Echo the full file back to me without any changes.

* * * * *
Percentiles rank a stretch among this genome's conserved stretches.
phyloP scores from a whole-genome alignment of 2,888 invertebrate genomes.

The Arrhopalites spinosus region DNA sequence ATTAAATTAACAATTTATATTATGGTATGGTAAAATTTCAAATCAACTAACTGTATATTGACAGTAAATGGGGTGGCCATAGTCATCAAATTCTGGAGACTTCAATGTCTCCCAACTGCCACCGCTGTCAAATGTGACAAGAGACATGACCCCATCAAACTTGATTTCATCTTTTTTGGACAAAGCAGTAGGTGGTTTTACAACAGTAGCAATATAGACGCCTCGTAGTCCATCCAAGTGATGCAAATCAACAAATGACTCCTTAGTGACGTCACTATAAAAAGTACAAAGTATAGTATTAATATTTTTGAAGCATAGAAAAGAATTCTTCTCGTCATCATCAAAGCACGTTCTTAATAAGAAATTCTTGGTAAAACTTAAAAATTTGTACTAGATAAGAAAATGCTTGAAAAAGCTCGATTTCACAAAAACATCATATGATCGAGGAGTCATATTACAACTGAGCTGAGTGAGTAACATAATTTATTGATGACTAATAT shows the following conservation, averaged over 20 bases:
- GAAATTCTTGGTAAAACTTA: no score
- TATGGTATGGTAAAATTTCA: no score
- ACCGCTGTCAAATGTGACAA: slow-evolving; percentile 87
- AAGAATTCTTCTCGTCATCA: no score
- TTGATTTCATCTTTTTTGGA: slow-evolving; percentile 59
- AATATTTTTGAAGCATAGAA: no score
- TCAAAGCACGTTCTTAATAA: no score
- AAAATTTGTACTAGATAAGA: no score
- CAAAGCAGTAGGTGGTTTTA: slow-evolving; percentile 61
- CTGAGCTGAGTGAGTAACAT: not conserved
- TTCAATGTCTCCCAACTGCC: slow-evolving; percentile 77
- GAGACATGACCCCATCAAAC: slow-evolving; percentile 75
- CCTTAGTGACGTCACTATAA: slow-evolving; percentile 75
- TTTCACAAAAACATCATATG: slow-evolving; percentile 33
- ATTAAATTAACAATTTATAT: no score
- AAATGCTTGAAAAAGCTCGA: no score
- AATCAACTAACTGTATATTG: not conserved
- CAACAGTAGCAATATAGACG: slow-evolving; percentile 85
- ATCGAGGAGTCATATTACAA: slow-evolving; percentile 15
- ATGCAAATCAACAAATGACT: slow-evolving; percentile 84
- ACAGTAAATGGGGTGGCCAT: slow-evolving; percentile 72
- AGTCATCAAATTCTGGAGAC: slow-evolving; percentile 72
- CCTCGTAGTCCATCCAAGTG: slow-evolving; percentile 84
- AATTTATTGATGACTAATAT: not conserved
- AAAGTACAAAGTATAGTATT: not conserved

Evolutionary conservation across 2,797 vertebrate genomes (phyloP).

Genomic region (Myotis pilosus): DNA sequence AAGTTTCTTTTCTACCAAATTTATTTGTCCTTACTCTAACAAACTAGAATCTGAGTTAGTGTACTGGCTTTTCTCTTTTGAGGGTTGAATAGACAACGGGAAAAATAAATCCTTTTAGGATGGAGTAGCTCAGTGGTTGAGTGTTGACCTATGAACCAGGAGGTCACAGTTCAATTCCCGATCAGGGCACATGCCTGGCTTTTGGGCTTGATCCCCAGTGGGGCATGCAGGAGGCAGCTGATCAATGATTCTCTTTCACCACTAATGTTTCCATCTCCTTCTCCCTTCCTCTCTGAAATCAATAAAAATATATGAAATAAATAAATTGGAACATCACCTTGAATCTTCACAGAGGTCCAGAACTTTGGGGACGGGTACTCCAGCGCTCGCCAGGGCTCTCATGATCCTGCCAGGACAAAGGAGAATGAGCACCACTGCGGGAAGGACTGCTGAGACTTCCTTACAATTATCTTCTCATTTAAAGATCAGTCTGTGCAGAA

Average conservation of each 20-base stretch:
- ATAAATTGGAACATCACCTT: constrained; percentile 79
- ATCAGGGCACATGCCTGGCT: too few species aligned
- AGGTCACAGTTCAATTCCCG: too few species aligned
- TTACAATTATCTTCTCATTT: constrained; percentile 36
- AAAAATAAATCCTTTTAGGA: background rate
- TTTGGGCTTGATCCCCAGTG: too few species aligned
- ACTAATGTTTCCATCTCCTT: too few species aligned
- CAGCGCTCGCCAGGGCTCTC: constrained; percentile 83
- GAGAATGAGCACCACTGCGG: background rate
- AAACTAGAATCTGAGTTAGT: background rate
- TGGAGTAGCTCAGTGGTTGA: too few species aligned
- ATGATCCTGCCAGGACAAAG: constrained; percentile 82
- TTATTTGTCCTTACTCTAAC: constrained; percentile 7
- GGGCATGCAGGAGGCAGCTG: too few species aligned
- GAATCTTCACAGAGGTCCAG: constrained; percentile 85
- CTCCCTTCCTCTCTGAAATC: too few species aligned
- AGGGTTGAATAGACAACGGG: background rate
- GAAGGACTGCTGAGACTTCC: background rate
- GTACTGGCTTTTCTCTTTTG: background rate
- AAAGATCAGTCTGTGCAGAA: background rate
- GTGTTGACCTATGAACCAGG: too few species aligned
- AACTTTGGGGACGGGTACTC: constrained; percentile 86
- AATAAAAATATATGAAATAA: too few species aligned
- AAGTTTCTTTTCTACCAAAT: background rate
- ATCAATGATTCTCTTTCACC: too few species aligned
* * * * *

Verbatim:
Percentiles rank a stretch among this genome's conserved stretches.
phyloP scores from a whole-genome alignment of 2,888 invertebrate genomes.

The Arrhopalites spinosus region DNA sequence ATTAAATTAACAATTTATATTATGGTATGGTAAAATTTCAAATCAACTAACTGTATATTGACAGTAAATGGGGTGGCCATAGTCATCAAATTCTGGAGACTTCAATGTCTCCCAACTGCCACCGCTGTCAAATGTGACAAGAGACATGACCCCATCAAACTTGATTTCATCTTTTTTGGACAAAGCAGTAGGTGGTTTTACAACAGTAGCAATATAGACGCCTCGTAGTCCATCCAAGTGATGCAAATCAACAAATGACTCCTTAGTGACGTCACTATAAAAAGTACAAAGTATAGTATTAATATTTTTGAAGCATAGAAAAGAATTCTTCTCGTCATCATCAAAGCACGTTCTTAATAAGAAATTCTTGGTAAAACTTAAAAATTTGTACTAGATAAGAAAATGCTTGAAAAAGCTCGATTTCACAAAAACATCATATGATCGAGGAGTCATATTACAACTGAGCTGAGTGAGTAACATAATTTATTGATGACTAATAT shows the following conservation, averaged over 20 bases:
- GAAATTCTTGGTAAAACTTA: no score
- TATGGTATGGTAAAATTTCA: no score
- ACCGCTGTCAAATGTGACAA: slow-evolving; percentile 87
- AAGAATTCTTCTCGTCATCA: no score
- TTGATTTCATCTTTTTTGGA: slow-evolving; percentile 59
- AATATTTTTGAAGCATAGAA: no score
- TCAAAGCACGTTCTTAATAA: no score
- AAAATTTGTACTAGATAAGA: no score
- CAAAGCAGTAGGTGGTTTTA: slow-evolving; percentile 61
- CTGAGCTGAGTGAGTAACAT: not conserved
- TTCAATGTCTCCCAACTGCC: slow-evolving; percentile 77
- GAGACATGACCCCATCAAAC: slow-evolving; percentile 75
- CCTTAGTGACGTCACTATAA: slow-evolving; percentile 75
- TTTCACAAAAACATCATATG: slow-evolving; percentile 33
- ATTAAATTAACAATTTATAT: no score
- AAATGCTTGAAAAAGCTCGA: no score
- AATCAACTAACTGTATATTG: not conserved
- CAACAGTAGCAATATAGACG: slow-evolving; percentile 85
- ATCGAGGAGTCATATTACAA: slow-evolving; percentile 15
- ATGCAAATCAACAAATGACT: slow-evolving; percentile 84
- ACAGTAAATGGGGTGGCCAT: slow-evolving; percentile 72
- AGTCATCAAATTCTGGAGAC: slow-evolving; percentile 72
- CCTCGTAGTCCATCCAAGTG: slow-evolving; percentile 84
- AATTTATTGATGACTAATAT: not conserved
- AAAGTACAAAGTATAGTATT: not conserved

Evolutionary conservation across 2,797 vertebrate genomes (phyloP).

Genomic region (Myotis pilosus): DNA sequence AAGTTTCTTTTCTACCAAATTTATTTGTCCTTACTCTAACAAACTAGAATCTGAGTTAGTGTACTGGCTTTTCTCTTTTGAGGGTTGAATAGACAACGGGAAAAATAAATCCTTTTAGGATGGAGTAGCTCAGTGGTTGAGTGTTGACCTATGAACCAGGAGGTCACAGTTCAATTCCCGATCAGGGCACATGCCTGGCTTTTGGGCTTGATCCCCAGTGGGGCATGCAGGAGGCAGCTGATCAATGATTCTCTTTCACCACTAATGTTTCCATCTCCTTCTCCCTTCCTCTCTGAAATCAATAAAAATATATGAAATAAATAAATTGGAACATCACCTTGAATCTTCACAGAGGTCCAGAACTTTGGGGACGGGTACTCCAGCGCTCGCCAGGGCTCTCATGATCCTGCCAGGACAAAGGAGAATGAGCACCACTGCGGGAAGGACTGCTGAGACTTCCTTACAATTATCTTCTCATTTAAAGATCAGTCTGTGCAGAA

Average conservation of each 20-base stretch:
- ATAAATTGGAACATCACCTT: constrained; percentile 79
- ATCAGGGCACATGCCTGGCT: too few species aligned
- AGGTCACAGTTCAATTCCCG: too few species aligned
- TTACAATTATCTTCTCATTT: constrained; percentile 36
- AAAAATAAATCCTTTTAGGA: background rate
- TTTGGGCTTGATCCCCAGTG: too few species aligned
- ACTAATGTTTCCATCTCCTT: too few species aligned
- CAGCGCTCGCCAGGGCTCTC: constrained; percentile 83
- GAGAATGAGCACCACTGCGG: background rate
- AAACTAGAATCTGAGTTAGT: background rate
- TGGAGTAGCTCAGTGGTTGA: too few species aligned
- ATGATCCTGCCAGGACAAAG: constrained; percentile 82
- TTATTTGTCCTTACTCTAAC: constrained; percentile 7
- GGGCATGCAGGAGGCAGCTG: too few species aligned
- GAATCTTCACAGAGGTCCAG: constrained; percentile 85
- CTCCCTTCCTCTCTGAAATC: too few species aligned
- AGGGTTGAATAGACAACGGG: background rate
- GAAGGACTGCTGAGACTTCC: background rate
- GTACTGGCTTTTCTCTTTTG: background rate
- AAAGATCAGTCTGTGCAGAA: background rate
- GTGTTGACCTATGAACCAGG: too few species aligned
- AACTTTGGGGACGGGTACTC: constrained; percentile 86
- AATAAAAATATATGAAATAA: too few species aligned
- AAGTTTCTTTTCTACCAAAT: background rate
- ATCAATGATTCTCTTTCACC: too few species aligned